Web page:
Russia’s stated goals in Sochi were commendable: it hoped to overcome the deadlocked regime-opposition talks in Geneva by launching a broad-based Syrian-led dialogue. Russia also rightly recognised that suggesting a more limited agenda for talks, centred on the substance of a reformed constitution and the electoral process, while de-emphasising transitional governance, may help breathe new life into a Geneva process that has so far seen zero commitment from the Syrian government. Whatever the flaws of the Sochi Congress – Moscow has opened up the “space” for diplomatic efforts towards broadening the negotiations and achieving a viable political solution. This, however, should be done with greater care for both the process of convening a Syrian-Syrian dialogue, as well as its substance. Specifically, the Russian initiative highlights three lessons:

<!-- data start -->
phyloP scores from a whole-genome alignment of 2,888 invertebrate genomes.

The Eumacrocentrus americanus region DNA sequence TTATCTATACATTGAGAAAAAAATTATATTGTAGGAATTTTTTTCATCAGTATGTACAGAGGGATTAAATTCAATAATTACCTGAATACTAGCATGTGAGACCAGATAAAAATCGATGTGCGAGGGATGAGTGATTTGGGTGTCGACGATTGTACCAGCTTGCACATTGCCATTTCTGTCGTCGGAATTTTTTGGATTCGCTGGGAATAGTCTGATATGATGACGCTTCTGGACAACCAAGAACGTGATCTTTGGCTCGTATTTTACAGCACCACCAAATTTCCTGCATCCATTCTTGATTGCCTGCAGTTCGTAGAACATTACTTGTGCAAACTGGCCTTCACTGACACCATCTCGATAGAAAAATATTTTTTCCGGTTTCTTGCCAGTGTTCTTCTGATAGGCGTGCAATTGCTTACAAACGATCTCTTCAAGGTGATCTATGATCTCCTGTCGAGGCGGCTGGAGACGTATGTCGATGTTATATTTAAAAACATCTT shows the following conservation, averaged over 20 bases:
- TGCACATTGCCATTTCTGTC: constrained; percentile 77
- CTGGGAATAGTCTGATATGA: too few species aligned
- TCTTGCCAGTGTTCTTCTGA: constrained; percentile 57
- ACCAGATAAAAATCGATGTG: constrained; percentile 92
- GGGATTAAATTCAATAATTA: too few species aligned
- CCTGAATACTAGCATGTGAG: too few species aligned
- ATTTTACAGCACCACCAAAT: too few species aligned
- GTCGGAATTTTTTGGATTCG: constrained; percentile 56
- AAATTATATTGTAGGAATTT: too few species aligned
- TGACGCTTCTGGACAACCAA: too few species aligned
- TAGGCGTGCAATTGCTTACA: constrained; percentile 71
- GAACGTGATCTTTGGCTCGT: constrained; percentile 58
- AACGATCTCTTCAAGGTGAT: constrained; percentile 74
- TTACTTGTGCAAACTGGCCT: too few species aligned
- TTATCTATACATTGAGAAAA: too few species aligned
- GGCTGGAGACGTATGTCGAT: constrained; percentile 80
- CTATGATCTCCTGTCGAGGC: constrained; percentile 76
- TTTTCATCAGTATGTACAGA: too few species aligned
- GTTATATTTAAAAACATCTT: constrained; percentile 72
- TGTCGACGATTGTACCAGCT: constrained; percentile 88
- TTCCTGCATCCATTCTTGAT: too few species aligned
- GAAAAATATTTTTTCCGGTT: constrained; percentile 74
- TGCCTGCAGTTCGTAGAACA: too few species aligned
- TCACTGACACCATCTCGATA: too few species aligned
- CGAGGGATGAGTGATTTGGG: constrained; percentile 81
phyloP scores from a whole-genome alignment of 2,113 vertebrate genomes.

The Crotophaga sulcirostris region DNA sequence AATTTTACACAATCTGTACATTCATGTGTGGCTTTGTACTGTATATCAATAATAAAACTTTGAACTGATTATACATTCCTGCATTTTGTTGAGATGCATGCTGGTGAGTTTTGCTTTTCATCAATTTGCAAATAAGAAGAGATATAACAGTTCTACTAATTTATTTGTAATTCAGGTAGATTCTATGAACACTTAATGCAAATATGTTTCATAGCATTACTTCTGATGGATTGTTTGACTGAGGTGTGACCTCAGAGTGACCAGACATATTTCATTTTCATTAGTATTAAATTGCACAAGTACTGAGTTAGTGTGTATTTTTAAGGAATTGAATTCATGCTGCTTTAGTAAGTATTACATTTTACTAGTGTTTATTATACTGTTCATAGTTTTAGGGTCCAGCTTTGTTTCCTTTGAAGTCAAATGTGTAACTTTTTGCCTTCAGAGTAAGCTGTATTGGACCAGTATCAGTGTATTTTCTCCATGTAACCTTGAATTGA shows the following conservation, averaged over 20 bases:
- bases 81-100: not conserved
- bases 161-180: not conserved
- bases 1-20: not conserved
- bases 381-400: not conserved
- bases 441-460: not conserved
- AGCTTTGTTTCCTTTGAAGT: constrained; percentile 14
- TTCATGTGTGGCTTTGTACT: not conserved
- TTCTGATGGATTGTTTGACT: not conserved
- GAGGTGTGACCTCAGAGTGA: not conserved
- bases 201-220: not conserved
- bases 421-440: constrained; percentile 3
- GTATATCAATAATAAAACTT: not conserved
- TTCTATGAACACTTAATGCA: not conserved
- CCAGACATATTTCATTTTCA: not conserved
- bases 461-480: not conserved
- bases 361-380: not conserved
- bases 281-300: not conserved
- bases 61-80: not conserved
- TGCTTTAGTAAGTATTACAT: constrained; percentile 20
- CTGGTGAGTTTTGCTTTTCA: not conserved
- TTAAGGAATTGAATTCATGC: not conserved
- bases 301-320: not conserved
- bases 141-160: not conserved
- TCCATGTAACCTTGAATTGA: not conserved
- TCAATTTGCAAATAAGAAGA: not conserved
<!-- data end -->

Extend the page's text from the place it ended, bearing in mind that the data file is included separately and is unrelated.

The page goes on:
1. The dangers of rushing into a constitution-drafting exercise

Russia’s insistence on focusing the Sochi Congress on kick-starting a constitutional reform exercise met with opposition resistance and raised fears that the ensuing process might close out – rather than build toward – meaningful political change. Syrians argue that clear sequencing, which allows for an extended timeframe of Syrian-Syrian negotiations towards the adoption of a ‘political agreement’, is a necessary pre-requisite for the drafting of a new constitution. More specifically, such a ‘political agreement’ would address questions of governance, confidence building measures and the distribution or limits of powers, in order to lay stronger foundations for any subsequent constitutional process. Adopting an extended but time-bound period of broadened negotiations, which introduces incremental changes leading to a political transition, will be of greater value than a hastened exercise of drafting a new constitution and then rushing into elections, which the Sochi Congress was widely perceived to champion. 

2. The need for inclusiveness